Although the Vespa GTS is a fantastic long-distance mile-munching scooter it still has the odd weak spot. The brittle mesh exhaust gasket is one of them.
The gasket sits between the header pipe and connecting pipe on the bulky standard exhaust. It’s made from a wire mesh and is quite delicate so it should be replaced every time the exhaust is removed but it can also fail even if the pipe has never been touched, even on relatively low mileage scooters. When it fails the exhaust starts to blow and on a few occasions (particularly on the early GTS 250) the escaping hot gasses have been known to melt the rear brake line. It’s a good idea to keep a spare one in your glove box, just in case it goes miles from home, or away from your nearest dealer.
Luckily it’s not really rocket science to replace the gasket, it’s more of an annoying irritation and it shouldn’t take more than about 20 minutes to do the job, although it is a good idea to paint the mild steel exhaust at the same time.
First things first, remove the silencer. Depending on the age of the machine you’ll need to undo either the three retaining Torx bolts or on earlier models the Allen bolts. Also, loosen the exhaust clamp at the bottom of the header pipe. Then remove the exhaust.
The gasket itself sits inside the top end of the exhaust; you should be able to see what looks like wire wool. If yours has totally burnt away it’ll be an empty space, otherwise, just use a flathead screwdriver to pull the old gasket out.
Always use a new genuine Piaggio exhaust gasket, they cost around £17. Another option is to use an aftermarket aluminium ‘Fit and forget’ gasket. They’re available from places like eBay, although we can’t vouch for how good they are and some will need fettling to fit.
The clamp end of your exhaust will need to open slightly to fit the new gasket, Piaggio does an expanding tool but if you’re doing this job yourself you can make do by putting a large socket down the exhaust and then prising the clamp open using a screwdriver. Just prise the ends apart wide enough to allow the gasket to slide in.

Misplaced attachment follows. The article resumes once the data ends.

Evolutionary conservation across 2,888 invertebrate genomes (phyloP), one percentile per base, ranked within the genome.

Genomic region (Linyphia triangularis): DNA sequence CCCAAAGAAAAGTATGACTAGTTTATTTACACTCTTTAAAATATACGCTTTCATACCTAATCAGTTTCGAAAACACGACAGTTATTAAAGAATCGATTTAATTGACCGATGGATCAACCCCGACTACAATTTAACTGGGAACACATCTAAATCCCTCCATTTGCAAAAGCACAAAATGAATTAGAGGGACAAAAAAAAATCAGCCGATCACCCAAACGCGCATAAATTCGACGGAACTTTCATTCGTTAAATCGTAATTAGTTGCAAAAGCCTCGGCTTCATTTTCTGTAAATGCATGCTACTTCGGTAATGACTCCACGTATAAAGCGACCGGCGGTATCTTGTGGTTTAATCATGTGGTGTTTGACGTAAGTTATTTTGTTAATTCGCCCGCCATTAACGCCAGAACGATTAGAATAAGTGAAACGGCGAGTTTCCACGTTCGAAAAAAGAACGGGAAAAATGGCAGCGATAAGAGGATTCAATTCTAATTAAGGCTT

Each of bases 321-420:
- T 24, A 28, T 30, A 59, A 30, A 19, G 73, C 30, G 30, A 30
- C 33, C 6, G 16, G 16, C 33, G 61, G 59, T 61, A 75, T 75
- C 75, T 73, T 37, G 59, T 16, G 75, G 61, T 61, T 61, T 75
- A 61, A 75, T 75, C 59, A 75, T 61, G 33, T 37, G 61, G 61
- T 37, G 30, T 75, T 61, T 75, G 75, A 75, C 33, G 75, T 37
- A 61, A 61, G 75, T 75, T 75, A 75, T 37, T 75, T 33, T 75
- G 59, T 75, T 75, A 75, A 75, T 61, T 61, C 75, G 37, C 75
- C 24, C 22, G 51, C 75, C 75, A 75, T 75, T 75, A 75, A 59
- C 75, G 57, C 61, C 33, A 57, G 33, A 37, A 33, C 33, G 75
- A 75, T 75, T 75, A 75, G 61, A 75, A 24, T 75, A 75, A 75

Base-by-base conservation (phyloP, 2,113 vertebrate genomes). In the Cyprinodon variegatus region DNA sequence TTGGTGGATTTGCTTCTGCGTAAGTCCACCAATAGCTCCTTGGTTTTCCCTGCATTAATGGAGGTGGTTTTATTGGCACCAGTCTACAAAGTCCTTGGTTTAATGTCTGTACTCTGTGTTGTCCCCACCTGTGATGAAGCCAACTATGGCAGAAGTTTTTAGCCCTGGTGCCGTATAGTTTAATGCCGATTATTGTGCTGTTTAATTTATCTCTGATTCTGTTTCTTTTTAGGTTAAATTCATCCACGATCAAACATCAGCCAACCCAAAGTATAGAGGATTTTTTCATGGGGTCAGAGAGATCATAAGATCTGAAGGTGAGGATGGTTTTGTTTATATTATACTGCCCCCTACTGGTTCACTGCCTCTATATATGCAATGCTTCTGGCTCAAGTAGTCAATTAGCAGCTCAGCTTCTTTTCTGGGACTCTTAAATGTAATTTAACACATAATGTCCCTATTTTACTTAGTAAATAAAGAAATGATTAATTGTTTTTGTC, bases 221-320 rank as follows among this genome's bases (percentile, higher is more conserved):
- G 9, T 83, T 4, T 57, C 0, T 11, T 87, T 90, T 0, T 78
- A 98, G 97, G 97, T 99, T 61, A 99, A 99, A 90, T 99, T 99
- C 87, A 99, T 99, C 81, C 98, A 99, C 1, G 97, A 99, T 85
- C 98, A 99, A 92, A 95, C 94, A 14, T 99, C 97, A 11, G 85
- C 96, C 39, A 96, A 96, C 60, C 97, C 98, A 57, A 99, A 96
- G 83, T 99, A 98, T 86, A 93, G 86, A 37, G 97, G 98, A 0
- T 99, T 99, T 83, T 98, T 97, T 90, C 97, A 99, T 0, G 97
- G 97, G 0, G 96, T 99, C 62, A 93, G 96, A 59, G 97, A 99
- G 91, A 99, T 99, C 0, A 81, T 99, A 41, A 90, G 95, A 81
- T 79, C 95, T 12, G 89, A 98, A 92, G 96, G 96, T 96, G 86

The gasket goes in the mesh end first, you can carefully knock it into place using a socket of the correct size, it’s worth spraying the inside of the pipe with a bit of WD-40 to help ease things along. Don’t force the gasket too hard though because it is quite easy to damage. Once in place, it should sit flush to the end of the exhaust.
With winter just around the corner, it’s a good idea to give the exhaust a quick clean-up whilst it’s off, removes the chrome heatshield and use a wire brush to remove any loose paint and rust from the exhaust. Then clean it down using white spirits. This exhaust is off a brand new GTS 300 and has only been used for three months; they don’t take long to rust.
Use high-temperature paint and either spray or brush paint the exhaust, give it at least a couple of generous coats and allow it to dry.
Once dry, refit the heatshield then put the exhaust back on, you may need to open the clamp a bit further than usual to allow it to slide over the widened end of the exhaust. Copper grease the retaining bolts and clamp to prevent them from seizing up. Hopefully, your exhaust will look and sound much better once it’s done.
The last stop
You might also be interested in Andy Gillard's blog on Tubeless Vespa Wheels.